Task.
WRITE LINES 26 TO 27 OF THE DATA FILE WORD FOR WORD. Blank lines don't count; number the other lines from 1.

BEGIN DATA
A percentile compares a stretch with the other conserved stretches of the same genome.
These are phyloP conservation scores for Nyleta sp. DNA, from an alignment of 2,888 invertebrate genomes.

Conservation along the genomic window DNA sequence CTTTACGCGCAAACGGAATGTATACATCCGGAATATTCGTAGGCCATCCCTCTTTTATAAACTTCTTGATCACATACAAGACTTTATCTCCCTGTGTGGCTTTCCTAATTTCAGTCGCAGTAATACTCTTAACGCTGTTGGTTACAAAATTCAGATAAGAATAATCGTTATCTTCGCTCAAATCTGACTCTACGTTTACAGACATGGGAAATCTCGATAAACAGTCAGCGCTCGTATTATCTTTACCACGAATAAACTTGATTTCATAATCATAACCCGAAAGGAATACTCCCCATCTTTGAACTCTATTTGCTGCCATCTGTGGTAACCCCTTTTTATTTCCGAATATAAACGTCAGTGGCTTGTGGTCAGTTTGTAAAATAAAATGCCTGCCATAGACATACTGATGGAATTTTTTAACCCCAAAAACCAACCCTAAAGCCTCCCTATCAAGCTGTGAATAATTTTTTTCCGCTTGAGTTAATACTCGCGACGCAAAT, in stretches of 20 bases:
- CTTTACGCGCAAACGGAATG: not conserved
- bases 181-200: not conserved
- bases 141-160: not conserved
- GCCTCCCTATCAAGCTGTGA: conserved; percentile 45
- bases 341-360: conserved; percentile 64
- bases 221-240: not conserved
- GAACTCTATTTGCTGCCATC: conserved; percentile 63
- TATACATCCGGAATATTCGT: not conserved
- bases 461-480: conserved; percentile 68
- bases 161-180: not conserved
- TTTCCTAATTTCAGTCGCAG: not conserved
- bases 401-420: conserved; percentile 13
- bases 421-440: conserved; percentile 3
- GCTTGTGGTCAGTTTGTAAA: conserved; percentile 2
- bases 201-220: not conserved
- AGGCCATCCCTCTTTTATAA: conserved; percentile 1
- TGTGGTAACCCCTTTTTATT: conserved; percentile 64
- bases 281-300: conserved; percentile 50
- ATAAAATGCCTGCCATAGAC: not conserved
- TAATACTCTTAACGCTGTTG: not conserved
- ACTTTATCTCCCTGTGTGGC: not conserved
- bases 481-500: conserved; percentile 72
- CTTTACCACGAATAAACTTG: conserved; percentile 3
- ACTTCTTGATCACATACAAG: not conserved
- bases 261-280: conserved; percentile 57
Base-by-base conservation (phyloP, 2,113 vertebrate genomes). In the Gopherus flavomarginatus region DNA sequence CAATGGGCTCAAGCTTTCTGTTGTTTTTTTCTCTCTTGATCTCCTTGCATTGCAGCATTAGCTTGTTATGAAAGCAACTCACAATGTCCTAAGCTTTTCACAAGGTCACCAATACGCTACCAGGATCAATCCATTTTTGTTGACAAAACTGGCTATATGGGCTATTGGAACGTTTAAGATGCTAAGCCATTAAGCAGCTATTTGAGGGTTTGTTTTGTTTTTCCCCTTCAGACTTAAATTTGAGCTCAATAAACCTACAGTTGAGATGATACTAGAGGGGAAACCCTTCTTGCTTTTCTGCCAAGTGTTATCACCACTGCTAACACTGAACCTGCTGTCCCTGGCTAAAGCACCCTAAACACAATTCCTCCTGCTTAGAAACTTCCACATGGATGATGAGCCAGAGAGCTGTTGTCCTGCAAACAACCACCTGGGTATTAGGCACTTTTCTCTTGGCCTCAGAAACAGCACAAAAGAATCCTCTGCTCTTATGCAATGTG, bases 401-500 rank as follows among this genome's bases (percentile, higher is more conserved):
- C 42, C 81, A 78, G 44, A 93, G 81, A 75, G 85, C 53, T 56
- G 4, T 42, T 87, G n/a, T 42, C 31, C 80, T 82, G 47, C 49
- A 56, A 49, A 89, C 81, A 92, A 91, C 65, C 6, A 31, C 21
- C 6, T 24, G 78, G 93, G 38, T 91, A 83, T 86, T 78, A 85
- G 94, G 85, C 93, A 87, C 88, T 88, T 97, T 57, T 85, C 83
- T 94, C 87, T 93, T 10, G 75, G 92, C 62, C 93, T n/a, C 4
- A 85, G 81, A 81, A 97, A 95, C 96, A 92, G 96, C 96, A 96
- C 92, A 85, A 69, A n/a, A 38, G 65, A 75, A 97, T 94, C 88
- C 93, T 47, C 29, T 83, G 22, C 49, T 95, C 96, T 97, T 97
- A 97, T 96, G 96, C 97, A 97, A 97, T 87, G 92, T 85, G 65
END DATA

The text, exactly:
- CTTTACCACGAATAAACTTG: conserved; percentile 3
- ACTTCTTGATCACATACAAG: not conserved